I don’t think that our driver was a rule follower.

It was my husband’s first time in New York City. Actually, it was his second, but the first time had occurred almost 20 years ago when he was flown in to detain a drug dealer in Spanish Harlem. He swooped in and swooped out in the dark of night, and to me, that doesn’t count as a ‘visit’ to this amazing city.

We arrived at the airport and all was great. Except for the fact that we had packed everything in black, plain, very ordinary suitcases. Hmmm. When the suitcases came in, we looked at each other and I said, “Do you know what yours looks like?” Yikes. Well, amazingly, we found them and opened them up right then and there to be sure that we didn’t have someone else’s stuff. Note to Self: When traveling, always make sure that your check in very ordinary, black suitcase has some familiar detail that will allow you to recognize it.

Next step: shuttle bus. We get on the bus with some other very kind, but extremely verbal and talkative Southern folks, with very strong accents. Every word was loud and one syllable words were stretched in to two or three syllable words. I don’t know whether they were nervous about their trip, but the more they talked, the more distracted and agitated our driver seemed to be. Granted, I wouldn’t want to drive 12 very diverse “foreign” travelers in a large van through the streets of NYC. But our one hour drive from JFK to Manhattan was full, that’s for sure. We almost hit a pedestrian. We swerved in and out of traffic missing other vehicles with only centimeters to spare. My husband looked straight ahead and took note of all of his surroundings and seemingly tried to ignore the constant chatter of those around him. The faster the driver, drove, the louder the Southerners talked. I think it was like a vicious cycle. These kind and very verbose southerners were the first to get off of the van (probably by the driver’s design!). Once they were off, the ride seemed a bit more calm, that’s for sure. My husband seemed to relax and so did all the others in the van including me! Funny how the stress of the erratic crazy driving seemed almost trumped by the loud and constant conversation of the other travelers.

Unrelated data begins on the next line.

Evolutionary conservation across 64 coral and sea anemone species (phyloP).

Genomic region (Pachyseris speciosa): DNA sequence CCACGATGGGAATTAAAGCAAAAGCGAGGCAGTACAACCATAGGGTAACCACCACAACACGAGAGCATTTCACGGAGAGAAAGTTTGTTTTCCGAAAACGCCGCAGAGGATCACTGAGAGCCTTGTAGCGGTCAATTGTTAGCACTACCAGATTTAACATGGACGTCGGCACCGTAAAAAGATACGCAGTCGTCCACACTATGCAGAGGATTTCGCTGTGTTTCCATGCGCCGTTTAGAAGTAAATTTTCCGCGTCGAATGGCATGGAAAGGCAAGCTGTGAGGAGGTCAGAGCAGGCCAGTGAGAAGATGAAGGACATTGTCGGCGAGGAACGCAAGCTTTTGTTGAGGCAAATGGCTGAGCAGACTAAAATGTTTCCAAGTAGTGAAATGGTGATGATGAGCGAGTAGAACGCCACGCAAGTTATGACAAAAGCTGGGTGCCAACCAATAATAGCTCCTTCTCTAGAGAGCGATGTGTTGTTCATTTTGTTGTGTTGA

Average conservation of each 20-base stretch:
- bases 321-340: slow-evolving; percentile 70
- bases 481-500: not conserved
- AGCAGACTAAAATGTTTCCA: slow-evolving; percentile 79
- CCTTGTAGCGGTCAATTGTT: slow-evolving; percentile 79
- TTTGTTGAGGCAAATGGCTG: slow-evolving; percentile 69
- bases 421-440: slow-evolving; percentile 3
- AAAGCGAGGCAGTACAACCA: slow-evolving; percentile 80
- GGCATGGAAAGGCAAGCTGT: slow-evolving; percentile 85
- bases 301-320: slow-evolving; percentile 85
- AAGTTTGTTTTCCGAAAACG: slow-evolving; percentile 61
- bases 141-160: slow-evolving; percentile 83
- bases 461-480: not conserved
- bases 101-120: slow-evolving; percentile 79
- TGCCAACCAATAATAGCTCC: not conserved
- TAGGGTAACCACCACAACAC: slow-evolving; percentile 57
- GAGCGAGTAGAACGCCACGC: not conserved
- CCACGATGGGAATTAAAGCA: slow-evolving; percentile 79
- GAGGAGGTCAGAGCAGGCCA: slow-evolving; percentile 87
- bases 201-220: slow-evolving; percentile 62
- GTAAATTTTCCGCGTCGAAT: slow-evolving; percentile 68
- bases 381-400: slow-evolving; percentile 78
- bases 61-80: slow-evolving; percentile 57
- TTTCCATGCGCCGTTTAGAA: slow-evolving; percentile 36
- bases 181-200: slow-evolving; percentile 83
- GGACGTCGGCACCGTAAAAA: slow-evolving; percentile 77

But the sign that says, “No Horn Blowing Except in Case of an Emergency”, well, that was not adhered to by our driver. Or by most of the drivers around. Guess there are some rules that just go unnoticed. Especially in NYC, especially when there is an urgency to get to a location quickly. Especially when incessant chatter drives your driver crazy. Nope, I don’t think that our driver is a rule-follower.

2 responses to Rules

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